Lewis Lanier, PhD
Professor and the Microbiology and Immunology Chair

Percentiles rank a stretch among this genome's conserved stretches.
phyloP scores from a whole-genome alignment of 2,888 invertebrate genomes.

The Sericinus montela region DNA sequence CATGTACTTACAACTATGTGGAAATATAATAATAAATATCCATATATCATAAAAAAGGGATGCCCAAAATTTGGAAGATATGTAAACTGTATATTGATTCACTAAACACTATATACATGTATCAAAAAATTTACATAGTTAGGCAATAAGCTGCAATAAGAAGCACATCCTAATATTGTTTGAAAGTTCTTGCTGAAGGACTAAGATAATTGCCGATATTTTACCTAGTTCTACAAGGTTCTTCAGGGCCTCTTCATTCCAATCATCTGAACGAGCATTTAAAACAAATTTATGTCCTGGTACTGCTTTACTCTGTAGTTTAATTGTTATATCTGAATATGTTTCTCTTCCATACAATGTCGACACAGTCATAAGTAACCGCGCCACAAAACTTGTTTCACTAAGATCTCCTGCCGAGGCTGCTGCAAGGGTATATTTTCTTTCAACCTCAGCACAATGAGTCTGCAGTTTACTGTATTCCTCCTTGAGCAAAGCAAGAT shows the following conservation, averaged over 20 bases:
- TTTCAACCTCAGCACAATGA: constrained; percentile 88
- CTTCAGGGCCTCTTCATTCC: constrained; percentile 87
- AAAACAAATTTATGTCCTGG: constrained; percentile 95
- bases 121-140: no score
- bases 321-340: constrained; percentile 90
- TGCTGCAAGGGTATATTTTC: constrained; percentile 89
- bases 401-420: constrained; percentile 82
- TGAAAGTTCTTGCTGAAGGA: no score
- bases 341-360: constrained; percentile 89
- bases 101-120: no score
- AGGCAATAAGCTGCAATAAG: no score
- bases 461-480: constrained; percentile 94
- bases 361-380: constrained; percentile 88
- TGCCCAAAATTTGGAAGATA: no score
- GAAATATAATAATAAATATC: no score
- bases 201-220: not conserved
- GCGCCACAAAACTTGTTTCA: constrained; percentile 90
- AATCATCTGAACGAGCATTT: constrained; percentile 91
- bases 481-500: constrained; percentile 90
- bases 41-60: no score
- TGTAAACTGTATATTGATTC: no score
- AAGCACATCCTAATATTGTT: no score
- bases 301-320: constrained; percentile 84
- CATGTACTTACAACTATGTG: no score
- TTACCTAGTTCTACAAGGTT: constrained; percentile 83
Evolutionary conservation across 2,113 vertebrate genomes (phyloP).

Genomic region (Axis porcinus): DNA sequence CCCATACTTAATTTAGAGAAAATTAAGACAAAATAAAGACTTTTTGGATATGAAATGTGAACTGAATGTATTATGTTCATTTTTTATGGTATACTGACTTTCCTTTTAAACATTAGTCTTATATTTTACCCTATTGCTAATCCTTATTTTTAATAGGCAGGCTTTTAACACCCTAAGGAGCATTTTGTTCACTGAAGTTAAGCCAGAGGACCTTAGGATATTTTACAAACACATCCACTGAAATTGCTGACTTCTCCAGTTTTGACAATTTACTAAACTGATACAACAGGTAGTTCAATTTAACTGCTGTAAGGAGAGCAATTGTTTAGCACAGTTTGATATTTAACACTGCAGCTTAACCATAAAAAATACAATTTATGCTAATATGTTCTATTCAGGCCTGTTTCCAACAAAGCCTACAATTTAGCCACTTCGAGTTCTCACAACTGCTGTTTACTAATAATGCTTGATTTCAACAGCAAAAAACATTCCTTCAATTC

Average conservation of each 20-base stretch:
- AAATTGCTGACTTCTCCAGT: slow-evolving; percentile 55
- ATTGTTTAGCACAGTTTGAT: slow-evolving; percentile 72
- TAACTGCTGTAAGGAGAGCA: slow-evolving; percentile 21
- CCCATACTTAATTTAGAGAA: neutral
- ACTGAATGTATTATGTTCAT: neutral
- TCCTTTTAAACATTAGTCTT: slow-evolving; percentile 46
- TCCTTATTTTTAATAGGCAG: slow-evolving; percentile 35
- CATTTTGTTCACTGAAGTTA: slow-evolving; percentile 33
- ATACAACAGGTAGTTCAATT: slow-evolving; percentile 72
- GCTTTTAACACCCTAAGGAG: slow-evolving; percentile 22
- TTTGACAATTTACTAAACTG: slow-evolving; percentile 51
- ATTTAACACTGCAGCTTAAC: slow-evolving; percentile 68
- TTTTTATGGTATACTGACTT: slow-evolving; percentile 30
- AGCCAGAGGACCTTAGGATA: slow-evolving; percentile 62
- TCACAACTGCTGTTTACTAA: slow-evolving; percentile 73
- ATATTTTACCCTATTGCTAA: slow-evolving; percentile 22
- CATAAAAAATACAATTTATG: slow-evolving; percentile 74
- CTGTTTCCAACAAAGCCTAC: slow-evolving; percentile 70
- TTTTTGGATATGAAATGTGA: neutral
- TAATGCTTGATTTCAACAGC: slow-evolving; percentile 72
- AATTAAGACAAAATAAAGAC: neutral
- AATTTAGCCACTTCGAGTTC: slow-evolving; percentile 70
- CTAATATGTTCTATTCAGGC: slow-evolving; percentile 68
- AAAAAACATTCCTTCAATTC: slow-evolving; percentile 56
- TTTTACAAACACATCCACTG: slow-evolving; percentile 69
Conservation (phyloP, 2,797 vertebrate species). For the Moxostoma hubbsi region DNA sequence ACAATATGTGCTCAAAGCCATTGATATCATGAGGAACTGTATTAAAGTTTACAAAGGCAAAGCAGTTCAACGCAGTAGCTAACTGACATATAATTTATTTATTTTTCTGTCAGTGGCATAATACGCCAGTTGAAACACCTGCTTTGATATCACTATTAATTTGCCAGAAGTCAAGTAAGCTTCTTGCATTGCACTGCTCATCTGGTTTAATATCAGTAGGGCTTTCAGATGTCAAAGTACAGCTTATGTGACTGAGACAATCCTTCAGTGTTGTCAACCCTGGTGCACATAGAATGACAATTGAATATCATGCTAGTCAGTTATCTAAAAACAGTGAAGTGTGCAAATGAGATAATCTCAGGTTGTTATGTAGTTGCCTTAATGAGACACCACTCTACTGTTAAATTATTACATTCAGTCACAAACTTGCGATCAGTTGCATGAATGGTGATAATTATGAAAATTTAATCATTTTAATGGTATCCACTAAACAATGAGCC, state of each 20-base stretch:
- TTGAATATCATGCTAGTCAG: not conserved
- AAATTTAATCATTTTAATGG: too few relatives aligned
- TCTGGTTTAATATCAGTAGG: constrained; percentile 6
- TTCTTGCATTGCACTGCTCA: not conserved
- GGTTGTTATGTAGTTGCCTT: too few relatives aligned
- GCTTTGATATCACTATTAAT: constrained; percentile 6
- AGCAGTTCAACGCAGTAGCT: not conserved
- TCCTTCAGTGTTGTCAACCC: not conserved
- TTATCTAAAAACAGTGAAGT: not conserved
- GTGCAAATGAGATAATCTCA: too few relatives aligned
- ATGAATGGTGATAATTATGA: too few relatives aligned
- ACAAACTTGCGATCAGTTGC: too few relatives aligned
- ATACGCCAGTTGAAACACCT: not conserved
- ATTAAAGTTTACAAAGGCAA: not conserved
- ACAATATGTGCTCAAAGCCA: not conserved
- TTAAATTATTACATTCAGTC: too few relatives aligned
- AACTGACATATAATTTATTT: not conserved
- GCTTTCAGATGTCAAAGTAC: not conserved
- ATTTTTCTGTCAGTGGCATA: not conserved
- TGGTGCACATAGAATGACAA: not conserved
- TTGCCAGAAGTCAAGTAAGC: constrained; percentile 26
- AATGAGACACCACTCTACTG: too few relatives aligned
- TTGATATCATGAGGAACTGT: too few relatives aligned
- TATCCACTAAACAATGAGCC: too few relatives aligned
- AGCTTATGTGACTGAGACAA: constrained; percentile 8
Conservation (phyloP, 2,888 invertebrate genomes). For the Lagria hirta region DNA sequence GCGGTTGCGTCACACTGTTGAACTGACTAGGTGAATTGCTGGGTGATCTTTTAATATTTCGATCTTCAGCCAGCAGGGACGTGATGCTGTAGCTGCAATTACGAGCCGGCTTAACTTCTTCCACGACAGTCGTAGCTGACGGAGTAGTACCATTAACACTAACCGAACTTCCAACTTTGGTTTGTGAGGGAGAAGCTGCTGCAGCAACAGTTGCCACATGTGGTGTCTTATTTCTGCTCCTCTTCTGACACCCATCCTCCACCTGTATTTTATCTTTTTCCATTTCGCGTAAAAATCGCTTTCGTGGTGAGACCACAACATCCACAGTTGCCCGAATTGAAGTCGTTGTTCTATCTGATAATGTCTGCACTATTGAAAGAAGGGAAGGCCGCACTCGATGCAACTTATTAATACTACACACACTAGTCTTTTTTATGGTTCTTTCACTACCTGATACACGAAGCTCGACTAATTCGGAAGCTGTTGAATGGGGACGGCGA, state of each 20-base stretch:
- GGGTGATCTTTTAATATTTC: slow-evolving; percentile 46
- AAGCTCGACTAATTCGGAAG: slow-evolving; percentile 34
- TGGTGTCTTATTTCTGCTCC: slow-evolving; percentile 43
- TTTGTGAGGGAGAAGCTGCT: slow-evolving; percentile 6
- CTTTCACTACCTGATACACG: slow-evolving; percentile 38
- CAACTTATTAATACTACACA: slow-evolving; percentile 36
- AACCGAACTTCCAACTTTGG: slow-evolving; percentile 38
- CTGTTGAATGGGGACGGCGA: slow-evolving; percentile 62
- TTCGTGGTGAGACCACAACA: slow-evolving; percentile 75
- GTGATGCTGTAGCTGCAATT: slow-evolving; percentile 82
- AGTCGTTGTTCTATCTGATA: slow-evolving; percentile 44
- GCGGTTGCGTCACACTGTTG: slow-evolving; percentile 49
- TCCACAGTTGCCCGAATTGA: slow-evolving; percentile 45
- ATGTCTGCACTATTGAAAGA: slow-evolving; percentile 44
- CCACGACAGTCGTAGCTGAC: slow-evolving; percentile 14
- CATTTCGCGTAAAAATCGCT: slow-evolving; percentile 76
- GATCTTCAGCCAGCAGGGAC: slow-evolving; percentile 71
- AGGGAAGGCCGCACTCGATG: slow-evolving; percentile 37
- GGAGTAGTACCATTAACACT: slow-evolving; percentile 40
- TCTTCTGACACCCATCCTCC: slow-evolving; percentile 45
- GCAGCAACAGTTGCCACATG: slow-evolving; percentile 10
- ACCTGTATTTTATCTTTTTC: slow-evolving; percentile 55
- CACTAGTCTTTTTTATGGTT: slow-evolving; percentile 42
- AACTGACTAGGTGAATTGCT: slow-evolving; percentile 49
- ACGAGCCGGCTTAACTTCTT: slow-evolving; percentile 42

Lewis Lanier is a professor and the Microbiology and Immunology Chair at UCSF. Lanier has studied natural killer (NK) cells in humans and mice since 1981. His lab has identified many of the activating and inhibitory NK receptors, their ligands, and signaling pathways and defined their role in innate and adaptive immune responses to pathogens and cancer. Natural killer (NK) cells are a type of white blood cell that provides protection against microbial pathogens and tumors. NK cells express a diverse array of inhibitory and activating receptors on their cells surface that bind to ligands expressed on the cell surface of potential target cells. When encountering healthy cells, signals transmitted by inhibitory NK receptors dominate and prevent autoimmunity, whereas the loss of ligands for the inhibitory receptors or the upregulation of ligands for the activating NK receptors on infected or transformed cells allows NK cells to kill these abnormal cells and secrete cytokine that influence the subsequent response by T cells and B cells.